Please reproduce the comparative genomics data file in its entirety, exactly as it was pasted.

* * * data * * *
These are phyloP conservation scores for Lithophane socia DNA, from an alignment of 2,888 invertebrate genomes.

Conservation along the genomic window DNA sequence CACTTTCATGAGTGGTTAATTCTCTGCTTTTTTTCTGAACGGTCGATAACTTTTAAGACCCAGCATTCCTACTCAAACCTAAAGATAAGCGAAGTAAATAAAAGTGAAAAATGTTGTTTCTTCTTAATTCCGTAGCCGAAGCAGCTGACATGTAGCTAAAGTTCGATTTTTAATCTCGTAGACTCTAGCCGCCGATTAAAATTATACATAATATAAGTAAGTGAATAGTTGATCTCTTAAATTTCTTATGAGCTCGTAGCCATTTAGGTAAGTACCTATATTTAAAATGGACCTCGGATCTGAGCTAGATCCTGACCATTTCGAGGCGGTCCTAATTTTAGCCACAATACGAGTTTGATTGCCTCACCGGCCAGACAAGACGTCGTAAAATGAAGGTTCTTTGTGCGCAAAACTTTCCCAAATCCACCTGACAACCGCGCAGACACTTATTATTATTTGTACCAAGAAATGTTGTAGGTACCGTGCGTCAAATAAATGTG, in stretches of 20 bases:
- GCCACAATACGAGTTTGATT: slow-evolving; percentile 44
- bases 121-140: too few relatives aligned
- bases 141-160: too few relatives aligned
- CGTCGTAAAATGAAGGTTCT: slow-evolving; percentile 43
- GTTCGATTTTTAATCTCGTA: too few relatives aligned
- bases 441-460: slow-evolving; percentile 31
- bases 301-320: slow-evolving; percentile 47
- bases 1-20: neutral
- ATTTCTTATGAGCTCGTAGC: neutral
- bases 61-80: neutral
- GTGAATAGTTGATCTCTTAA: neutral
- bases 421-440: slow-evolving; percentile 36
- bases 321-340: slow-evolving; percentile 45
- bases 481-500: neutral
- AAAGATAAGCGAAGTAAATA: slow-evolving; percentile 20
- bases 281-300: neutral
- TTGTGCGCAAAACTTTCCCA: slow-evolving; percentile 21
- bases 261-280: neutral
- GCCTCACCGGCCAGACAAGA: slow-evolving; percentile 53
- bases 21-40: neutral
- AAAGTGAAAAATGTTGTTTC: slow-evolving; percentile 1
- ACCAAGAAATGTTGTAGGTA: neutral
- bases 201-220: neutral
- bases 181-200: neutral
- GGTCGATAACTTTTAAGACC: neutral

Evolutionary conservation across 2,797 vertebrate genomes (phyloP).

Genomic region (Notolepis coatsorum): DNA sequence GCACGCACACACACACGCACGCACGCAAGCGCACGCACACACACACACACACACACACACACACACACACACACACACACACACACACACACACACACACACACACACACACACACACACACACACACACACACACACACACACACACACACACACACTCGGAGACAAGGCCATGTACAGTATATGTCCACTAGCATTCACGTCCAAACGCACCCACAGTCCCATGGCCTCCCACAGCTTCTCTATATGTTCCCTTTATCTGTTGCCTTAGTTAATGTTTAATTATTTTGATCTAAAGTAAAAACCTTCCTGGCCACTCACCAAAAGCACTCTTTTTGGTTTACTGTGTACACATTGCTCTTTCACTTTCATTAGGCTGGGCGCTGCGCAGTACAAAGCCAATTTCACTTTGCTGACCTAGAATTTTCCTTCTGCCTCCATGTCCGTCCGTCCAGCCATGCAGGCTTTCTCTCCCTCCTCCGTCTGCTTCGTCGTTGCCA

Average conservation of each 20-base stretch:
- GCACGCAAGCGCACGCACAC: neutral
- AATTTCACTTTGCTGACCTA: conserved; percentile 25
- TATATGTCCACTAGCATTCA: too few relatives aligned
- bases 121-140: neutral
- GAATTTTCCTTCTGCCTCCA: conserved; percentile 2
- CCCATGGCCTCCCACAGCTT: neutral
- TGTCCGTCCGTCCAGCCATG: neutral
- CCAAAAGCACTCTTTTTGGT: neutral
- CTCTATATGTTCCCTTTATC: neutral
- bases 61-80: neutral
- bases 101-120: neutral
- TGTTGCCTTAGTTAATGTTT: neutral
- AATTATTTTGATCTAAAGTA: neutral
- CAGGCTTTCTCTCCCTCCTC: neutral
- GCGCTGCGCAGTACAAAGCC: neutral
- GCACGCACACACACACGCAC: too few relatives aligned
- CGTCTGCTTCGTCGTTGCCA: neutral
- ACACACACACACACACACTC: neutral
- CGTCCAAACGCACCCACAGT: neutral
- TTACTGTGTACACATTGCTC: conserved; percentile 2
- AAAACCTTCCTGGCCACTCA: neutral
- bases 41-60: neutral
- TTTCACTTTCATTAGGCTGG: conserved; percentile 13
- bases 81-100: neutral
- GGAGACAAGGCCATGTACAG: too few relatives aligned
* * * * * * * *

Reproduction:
These are phyloP conservation scores for Lithophane socia DNA, from an alignment of 2,888 invertebrate genomes.

Conservation along the genomic window DNA sequence CACTTTCATGAGTGGTTAATTCTCTGCTTTTTTTCTGAACGGTCGATAACTTTTAAGACCCAGCATTCCTACTCAAACCTAAAGATAAGCGAAGTAAATAAAAGTGAAAAATGTTGTTTCTTCTTAATTCCGTAGCCGAAGCAGCTGACATGTAGCTAAAGTTCGATTTTTAATCTCGTAGACTCTAGCCGCCGATTAAAATTATACATAATATAAGTAAGTGAATAGTTGATCTCTTAAATTTCTTATGAGCTCGTAGCCATTTAGGTAAGTACCTATATTTAAAATGGACCTCGGATCTGAGCTAGATCCTGACCATTTCGAGGCGGTCCTAATTTTAGCCACAATACGAGTTTGATTGCCTCACCGGCCAGACAAGACGTCGTAAAATGAAGGTTCTTTGTGCGCAAAACTTTCCCAAATCCACCTGACAACCGCGCAGACACTTATTATTATTTGTACCAAGAAATGTTGTAGGTACCGTGCGTCAAATAAATGTG, in stretches of 20 bases:
- GCCACAATACGAGTTTGATT: slow-evolving; percentile 44
- bases 121-140: too few relatives aligned
- bases 141-160: too few relatives aligned
- CGTCGTAAAATGAAGGTTCT: slow-evolving; percentile 43
- GTTCGATTTTTAATCTCGTA: too few relatives aligned
- bases 441-460: slow-evolving; percentile 31
- bases 301-320: slow-evolving; percentile 47
- bases 1-20: neutral
- ATTTCTTATGAGCTCGTAGC: neutral
- bases 61-80: neutral
- GTGAATAGTTGATCTCTTAA: neutral
- bases 421-440: slow-evolving; percentile 36
- bases 321-340: slow-evolving; percentile 45
- bases 481-500: neutral
- AAAGATAAGCGAAGTAAATA: slow-evolving; percentile 20
- bases 281-300: neutral
- TTGTGCGCAAAACTTTCCCA: slow-evolving; percentile 21
- bases 261-280: neutral
- GCCTCACCGGCCAGACAAGA: slow-evolving; percentile 53
- bases 21-40: neutral
- AAAGTGAAAAATGTTGTTTC: slow-evolving; percentile 1
- ACCAAGAAATGTTGTAGGTA: neutral
- bases 201-220: neutral
- bases 181-200: neutral
- GGTCGATAACTTTTAAGACC: neutral

Evolutionary conservation across 2,797 vertebrate genomes (phyloP).

Genomic region (Notolepis coatsorum): DNA sequence GCACGCACACACACACGCACGCACGCAAGCGCACGCACACACACACACACACACACACACACACACACACACACACACACACACACACACACACACACACACACACACACACACACACACACACACACACACACACACACACACACACACACACACACTCGGAGACAAGGCCATGTACAGTATATGTCCACTAGCATTCACGTCCAAACGCACCCACAGTCCCATGGCCTCCCACAGCTTCTCTATATGTTCCCTTTATCTGTTGCCTTAGTTAATGTTTAATTATTTTGATCTAAAGTAAAAACCTTCCTGGCCACTCACCAAAAGCACTCTTTTTGGTTTACTGTGTACACATTGCTCTTTCACTTTCATTAGGCTGGGCGCTGCGCAGTACAAAGCCAATTTCACTTTGCTGACCTAGAATTTTCCTTCTGCCTCCATGTCCGTCCGTCCAGCCATGCAGGCTTTCTCTCCCTCCTCCGTCTGCTTCGTCGTTGCCA

Average conservation of each 20-base stretch:
- GCACGCAAGCGCACGCACAC: neutral
- AATTTCACTTTGCTGACCTA: conserved; percentile 25
- TATATGTCCACTAGCATTCA: too few relatives aligned
- bases 121-140: neutral
- GAATTTTCCTTCTGCCTCCA: conserved; percentile 2
- CCCATGGCCTCCCACAGCTT: neutral
- TGTCCGTCCGTCCAGCCATG: neutral
- CCAAAAGCACTCTTTTTGGT: neutral
- CTCTATATGTTCCCTTTATC: neutral
- bases 61-80: neutral
- bases 101-120: neutral
- TGTTGCCTTAGTTAATGTTT: neutral
- AATTATTTTGATCTAAAGTA: neutral
- CAGGCTTTCTCTCCCTCCTC: neutral
- GCGCTGCGCAGTACAAAGCC: neutral
- GCACGCACACACACACGCAC: too few relatives aligned
- CGTCTGCTTCGTCGTTGCCA: neutral
- ACACACACACACACACACTC: neutral
- CGTCCAAACGCACCCACAGT: neutral
- TTACTGTGTACACATTGCTC: conserved; percentile 2
- AAAACCTTCCTGGCCACTCA: neutral
- bases 41-60: neutral
- TTTCACTTTCATTAGGCTGG: conserved; percentile 13
- bases 81-100: neutral
- GGAGACAAGGCCATGTACAG: too few relatives aligned